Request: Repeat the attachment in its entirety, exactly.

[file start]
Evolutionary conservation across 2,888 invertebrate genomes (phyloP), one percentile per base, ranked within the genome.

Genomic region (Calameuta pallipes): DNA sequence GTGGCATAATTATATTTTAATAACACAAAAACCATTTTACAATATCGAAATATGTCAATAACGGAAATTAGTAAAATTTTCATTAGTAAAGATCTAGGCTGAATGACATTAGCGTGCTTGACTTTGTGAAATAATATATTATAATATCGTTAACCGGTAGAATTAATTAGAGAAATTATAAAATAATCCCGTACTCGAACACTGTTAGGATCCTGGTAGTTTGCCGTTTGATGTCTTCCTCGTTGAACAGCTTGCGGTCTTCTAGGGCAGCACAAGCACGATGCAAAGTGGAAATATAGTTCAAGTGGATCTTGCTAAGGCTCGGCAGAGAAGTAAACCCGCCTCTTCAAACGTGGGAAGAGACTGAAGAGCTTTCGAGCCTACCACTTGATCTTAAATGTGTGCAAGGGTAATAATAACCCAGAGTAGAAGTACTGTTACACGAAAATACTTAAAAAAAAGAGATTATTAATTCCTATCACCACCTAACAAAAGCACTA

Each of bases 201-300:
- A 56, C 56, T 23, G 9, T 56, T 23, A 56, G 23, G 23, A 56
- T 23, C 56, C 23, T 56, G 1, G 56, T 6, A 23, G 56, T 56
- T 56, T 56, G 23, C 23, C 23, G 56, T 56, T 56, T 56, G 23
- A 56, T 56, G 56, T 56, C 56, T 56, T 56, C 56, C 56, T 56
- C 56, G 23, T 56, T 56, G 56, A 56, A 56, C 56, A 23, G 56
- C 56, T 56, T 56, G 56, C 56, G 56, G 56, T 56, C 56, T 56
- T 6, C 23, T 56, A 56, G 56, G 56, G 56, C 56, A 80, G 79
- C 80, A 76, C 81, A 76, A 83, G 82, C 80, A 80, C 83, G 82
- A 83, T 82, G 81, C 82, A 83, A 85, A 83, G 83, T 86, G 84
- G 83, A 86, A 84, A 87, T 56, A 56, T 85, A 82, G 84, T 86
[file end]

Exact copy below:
Evolutionary conservation across 2,888 invertebrate genomes (phyloP), one percentile per base, ranked within the genome.

Genomic region (Calameuta pallipes): DNA sequence GTGGCATAATTATATTTTAATAACACAAAAACCATTTTACAATATCGAAATATGTCAATAACGGAAATTAGTAAAATTTTCATTAGTAAAGATCTAGGCTGAATGACATTAGCGTGCTTGACTTTGTGAAATAATATATTATAATATCGTTAACCGGTAGAATTAATTAGAGAAATTATAAAATAATCCCGTACTCGAACACTGTTAGGATCCTGGTAGTTTGCCGTTTGATGTCTTCCTCGTTGAACAGCTTGCGGTCTTCTAGGGCAGCACAAGCACGATGCAAAGTGGAAATATAGTTCAAGTGGATCTTGCTAAGGCTCGGCAGAGAAGTAAACCCGCCTCTTCAAACGTGGGAAGAGACTGAAGAGCTTTCGAGCCTACCACTTGATCTTAAATGTGTGCAAGGGTAATAATAACCCAGAGTAGAAGTACTGTTACACGAAAATACTTAAAAAAAAGAGATTATTAATTCCTATCACCACCTAACAAAAGCACTA

Each of bases 201-300:
- A 56, C 56, T 23, G 9, T 56, T 23, A 56, G 23, G 23, A 56
- T 23, C 56, C 23, T 56, G 1, G 56, T 6, A 23, G 56, T 56
- T 56, T 56, G 23, C 23, C 23, G 56, T 56, T 56, T 56, G 23
- A 56, T 56, G 56, T 56, C 56, T 56, T 56, C 56, C 56, T 56
- C 56, G 23, T 56, T 56, G 56, A 56, A 56, C 56, A 23, G 56
- C 56, T 56, T 56, G 56, C 56, G 56, G 56, T 56, C 56, T 56
- T 6, C 23, T 56, A 56, G 56, G 56, G 56, C 56, A 80, G 79
- C 80, A 76, C 81, A 76, A 83, G 82, C 80, A 80, C 83, G 82
- A 83, T 82, G 81, C 82, A 83, A 85, A 83, G 83, T 86, G 84
- G 83, A 86, A 84, A 87, T 56, A 56, T 85, A 82, G 84, T 86